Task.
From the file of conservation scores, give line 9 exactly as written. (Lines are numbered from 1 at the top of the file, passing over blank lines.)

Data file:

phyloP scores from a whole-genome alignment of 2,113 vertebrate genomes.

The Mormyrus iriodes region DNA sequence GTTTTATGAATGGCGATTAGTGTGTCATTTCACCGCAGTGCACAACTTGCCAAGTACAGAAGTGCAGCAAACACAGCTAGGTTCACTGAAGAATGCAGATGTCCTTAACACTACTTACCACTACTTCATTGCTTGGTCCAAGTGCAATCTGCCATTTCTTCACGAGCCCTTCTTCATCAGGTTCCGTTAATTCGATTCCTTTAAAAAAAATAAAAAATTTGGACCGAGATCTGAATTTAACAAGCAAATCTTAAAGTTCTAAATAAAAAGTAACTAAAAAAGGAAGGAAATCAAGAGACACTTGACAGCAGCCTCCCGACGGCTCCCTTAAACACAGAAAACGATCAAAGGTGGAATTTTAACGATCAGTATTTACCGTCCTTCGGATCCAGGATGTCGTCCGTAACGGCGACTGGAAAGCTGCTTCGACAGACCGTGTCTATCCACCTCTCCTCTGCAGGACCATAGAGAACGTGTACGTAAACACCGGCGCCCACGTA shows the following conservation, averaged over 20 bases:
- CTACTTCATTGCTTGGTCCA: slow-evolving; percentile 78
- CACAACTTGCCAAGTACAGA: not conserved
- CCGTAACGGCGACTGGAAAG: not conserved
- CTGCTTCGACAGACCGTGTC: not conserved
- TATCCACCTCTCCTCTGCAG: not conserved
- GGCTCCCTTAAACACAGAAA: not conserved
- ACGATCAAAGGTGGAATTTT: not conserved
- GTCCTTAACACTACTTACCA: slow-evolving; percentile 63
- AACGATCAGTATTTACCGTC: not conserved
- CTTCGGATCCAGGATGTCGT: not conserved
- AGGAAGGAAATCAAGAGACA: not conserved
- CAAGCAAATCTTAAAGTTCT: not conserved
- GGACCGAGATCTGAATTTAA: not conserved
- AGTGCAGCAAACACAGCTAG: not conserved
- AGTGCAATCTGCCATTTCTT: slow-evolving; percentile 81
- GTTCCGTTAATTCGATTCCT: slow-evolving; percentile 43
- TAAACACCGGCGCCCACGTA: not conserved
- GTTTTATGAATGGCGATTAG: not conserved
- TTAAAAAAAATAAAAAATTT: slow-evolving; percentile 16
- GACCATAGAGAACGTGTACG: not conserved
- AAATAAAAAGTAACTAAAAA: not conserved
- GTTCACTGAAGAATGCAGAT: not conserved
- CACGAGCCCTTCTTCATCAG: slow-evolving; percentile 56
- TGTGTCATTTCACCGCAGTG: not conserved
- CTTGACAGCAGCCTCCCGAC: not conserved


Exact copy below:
- ACGATCAAAGGTGGAATTTT: not conserved